I was so impressed with his voice and especially his sturdy character and professionalism that when the CD project ended, I approached his parents with the idea of doing an album with Noah and capturing this amazing child’s sound and instrument for posterity before he grew up and his voice were to change from boy soprano to teenager.

All were excited about the idea of the project and so once the business of contracts and schedule were taken care of, I got to work writing and finding songs for Noah to record.

In the meantime he was hired to perform a role in the Goodspeed Opera’s musical, LMNOP. I was fine with this because I needed to write and make some difficult decisions as to just what kind of CD we wanted to produce. Was it to be a Broadway album of songs or a pop album or something in between?

Both Noah and I decided on something in between.

Though absolutely the right idea, this turned out to be the hardest choice for me because that opens the field to just about anything and that’s not always a good thing when it comes to creating. I prefer specificity and that means narrowing down the field, not opening it up.

But as I got to know Noah better over the coming months, various subjects arose as we talked that seemed to be reflections of this brilliant child’s mind. Though most of his schooling was tutoring on the road and not at all normal, he was a straight A student whose interests were not always the typical interests of a 12-year old boy. For one, he was deeply interested in quantum physics. In our very first meeting we had found that we both had a mutual hero in Albert Einstein.

His experience doing LMNOP at Goodspeed and a ridiculous performance schedule of sometimes 12 shows a week left him exhausted and voice tired at a time when I really wanted to get going and begin recording. The pressure of getting this voice recorded before it began to change grew stronger month after month as I waited for the voice that I had anticipated to come back. Then when he finally got over his voice fatigue, he went through a series of colds that again played havoc with this most special instrument.

Then he turned 13. Over a year had gone by.

“Yikes,” thought I. What if all of my orchestrations had been created in the wrong key? Over a year of work down the drain …

But then the summer started and the sun came out and the weather warmed the land. Noah had grown six inches and begun to fill out. His speaking voice had begun to lower. The change was inevitable.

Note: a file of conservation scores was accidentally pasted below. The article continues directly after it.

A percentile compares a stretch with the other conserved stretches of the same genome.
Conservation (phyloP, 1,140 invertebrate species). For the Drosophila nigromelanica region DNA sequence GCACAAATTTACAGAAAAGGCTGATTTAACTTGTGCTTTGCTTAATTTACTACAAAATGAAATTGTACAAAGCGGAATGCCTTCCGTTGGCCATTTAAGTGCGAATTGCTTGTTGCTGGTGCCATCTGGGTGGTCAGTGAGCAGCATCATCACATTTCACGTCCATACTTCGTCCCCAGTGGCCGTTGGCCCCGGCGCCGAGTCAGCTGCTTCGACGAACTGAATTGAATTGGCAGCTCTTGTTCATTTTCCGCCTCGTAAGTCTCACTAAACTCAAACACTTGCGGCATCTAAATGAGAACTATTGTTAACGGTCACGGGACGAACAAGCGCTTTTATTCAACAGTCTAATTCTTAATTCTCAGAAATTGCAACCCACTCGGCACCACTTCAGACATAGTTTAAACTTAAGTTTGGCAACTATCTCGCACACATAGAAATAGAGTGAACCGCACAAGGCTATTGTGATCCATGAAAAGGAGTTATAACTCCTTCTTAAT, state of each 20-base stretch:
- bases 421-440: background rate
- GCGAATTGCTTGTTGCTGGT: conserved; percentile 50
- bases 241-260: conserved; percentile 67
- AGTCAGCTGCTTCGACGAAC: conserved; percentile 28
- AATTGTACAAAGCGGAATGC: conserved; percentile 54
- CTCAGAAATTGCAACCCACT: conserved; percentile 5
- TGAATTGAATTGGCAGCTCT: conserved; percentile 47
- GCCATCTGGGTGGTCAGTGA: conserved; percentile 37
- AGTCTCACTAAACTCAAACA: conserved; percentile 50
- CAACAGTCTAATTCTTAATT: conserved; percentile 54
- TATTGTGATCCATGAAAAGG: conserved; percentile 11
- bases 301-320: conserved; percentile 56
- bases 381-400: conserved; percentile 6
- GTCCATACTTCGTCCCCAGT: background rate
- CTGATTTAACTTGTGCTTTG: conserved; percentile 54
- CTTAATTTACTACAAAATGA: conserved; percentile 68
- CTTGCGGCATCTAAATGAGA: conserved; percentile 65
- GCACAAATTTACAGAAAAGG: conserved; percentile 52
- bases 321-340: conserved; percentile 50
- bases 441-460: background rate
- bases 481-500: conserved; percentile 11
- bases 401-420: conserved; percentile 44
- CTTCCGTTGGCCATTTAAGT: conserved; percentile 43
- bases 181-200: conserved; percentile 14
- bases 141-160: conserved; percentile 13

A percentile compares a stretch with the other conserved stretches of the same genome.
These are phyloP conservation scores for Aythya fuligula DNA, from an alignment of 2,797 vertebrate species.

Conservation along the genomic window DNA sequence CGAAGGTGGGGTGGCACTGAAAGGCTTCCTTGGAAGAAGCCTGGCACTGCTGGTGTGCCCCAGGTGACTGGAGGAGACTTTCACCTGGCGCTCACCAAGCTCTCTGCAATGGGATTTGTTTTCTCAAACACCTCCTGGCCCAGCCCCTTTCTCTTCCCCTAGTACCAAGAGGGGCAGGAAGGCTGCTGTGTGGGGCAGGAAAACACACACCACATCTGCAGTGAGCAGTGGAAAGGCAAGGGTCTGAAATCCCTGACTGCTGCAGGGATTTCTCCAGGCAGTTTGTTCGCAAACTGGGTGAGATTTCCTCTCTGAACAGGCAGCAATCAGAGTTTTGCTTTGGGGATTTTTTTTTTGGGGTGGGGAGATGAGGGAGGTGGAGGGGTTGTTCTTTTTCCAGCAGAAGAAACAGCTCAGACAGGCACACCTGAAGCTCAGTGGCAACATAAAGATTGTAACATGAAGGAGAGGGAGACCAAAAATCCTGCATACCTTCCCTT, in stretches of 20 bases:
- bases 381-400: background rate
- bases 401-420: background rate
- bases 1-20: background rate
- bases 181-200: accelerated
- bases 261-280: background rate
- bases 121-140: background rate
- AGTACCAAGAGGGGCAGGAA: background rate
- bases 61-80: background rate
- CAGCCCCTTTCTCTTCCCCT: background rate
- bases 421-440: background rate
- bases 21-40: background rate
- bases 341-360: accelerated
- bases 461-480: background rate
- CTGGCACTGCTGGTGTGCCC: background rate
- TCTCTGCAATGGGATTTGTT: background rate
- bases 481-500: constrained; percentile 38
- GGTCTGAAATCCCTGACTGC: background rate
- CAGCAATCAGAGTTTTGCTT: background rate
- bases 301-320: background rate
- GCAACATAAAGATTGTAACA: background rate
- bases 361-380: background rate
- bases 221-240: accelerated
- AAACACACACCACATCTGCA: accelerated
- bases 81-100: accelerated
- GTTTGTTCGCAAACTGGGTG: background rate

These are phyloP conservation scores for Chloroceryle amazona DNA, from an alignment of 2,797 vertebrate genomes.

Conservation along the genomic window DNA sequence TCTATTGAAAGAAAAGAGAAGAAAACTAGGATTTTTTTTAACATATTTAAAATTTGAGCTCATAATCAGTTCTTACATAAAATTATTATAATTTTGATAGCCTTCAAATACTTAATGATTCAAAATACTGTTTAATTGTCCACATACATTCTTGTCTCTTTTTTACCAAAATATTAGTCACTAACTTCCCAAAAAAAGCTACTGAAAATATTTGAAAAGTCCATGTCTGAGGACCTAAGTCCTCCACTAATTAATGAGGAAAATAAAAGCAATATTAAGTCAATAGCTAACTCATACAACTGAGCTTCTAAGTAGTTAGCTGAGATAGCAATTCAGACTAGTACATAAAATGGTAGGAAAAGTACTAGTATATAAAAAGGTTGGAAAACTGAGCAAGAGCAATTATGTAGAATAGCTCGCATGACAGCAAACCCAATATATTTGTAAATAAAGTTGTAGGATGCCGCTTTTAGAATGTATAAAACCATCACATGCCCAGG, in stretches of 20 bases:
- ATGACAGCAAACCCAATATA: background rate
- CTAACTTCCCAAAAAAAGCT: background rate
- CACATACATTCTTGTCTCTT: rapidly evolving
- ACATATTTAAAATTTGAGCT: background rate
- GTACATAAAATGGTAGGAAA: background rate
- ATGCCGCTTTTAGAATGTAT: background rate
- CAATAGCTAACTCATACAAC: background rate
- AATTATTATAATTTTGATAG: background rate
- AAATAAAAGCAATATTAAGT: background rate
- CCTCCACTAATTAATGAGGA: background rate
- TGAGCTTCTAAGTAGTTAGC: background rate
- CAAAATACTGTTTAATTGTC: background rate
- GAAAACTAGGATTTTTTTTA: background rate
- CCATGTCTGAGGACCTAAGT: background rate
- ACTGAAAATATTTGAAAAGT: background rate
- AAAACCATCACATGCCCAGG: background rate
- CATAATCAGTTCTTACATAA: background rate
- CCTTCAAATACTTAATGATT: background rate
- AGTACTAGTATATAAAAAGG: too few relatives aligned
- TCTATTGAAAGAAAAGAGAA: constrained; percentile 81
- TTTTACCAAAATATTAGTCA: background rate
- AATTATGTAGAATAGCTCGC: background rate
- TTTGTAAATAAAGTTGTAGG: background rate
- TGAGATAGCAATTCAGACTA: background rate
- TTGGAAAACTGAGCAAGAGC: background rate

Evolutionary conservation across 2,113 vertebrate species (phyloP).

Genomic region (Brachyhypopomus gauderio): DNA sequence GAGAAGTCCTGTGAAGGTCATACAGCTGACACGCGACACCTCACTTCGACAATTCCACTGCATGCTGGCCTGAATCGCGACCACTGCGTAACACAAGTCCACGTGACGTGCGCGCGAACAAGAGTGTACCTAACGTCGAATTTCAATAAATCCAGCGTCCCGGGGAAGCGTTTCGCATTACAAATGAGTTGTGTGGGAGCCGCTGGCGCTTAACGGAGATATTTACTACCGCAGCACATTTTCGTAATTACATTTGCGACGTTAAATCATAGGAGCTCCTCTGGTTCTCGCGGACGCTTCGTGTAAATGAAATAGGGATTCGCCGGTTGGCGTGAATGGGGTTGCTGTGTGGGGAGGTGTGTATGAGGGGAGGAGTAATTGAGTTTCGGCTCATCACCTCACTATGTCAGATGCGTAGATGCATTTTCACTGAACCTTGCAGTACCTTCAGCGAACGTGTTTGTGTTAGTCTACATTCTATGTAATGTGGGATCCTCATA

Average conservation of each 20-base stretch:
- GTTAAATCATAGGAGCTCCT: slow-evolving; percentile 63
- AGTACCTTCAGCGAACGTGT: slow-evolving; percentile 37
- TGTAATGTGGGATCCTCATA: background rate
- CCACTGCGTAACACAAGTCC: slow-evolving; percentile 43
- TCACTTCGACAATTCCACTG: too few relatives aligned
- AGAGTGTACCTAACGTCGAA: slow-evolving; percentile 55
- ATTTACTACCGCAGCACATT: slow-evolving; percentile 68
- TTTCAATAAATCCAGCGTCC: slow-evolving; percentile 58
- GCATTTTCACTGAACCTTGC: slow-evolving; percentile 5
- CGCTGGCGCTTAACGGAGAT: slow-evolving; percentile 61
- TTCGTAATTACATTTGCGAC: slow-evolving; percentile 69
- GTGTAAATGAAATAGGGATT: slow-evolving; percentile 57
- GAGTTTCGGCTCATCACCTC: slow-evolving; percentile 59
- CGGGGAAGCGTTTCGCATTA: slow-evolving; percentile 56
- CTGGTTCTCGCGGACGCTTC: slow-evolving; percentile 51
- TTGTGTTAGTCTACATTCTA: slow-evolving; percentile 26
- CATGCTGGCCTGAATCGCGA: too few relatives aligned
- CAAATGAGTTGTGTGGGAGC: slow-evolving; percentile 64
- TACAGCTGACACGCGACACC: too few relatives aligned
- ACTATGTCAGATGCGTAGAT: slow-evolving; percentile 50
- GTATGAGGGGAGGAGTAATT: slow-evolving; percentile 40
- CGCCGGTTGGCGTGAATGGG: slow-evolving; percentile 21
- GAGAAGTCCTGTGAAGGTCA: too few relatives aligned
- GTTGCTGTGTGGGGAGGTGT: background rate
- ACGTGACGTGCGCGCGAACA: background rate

But finally he was able to sing like the Noah that I had signed about a year and a half ago. We created a killer recording schedule that took us through last summer and, though the work was grueling and oftimes taxing for both Noah and his family, the vocal sessions were completed by the beginning of September 2015. The soprano voice that I had written for had survived the summer. The album had been completed in time.

I breathed a sigh of relief as I began the mixes. We’re releasing it in early November. Stay tuned and I’ll take you through the journey of Noah Marloe’s Inventions Of The Mind on a more insightful level. There are some funny and fascinating stories regarding the making of this most special CD.

Interview With Noah Marlowe

Friday, April 18th, 2014
Noah Marlowe Celebrating Life w/ Butter Beer

Noah Marlowe Celebrating Life w/ Butter Beer

Noah Marlowe – Age 12

Act One                                    Mossy/Bernie                        Lincoln Center

Fun Home                                Christian                        The Public Theatre

National Tour
Elf the Musical                          Michael                                    National Tour

Boy Stuff
Baseball, Basketball, Skateboarding, Dance Ballet, Dance Jazz, Dance Tap, Singer

Miracle Of Faith                        The Boy                      Watchfire Music

Interview Conducted by Amy Duncan

So Noah, have you always enjoyed singing?

When I was little I’d always sing with my sister in the car…we’d always sing Seussical, the musical, together.

Have you had any musical training? I know you don’t read music, but how about vocal lessons?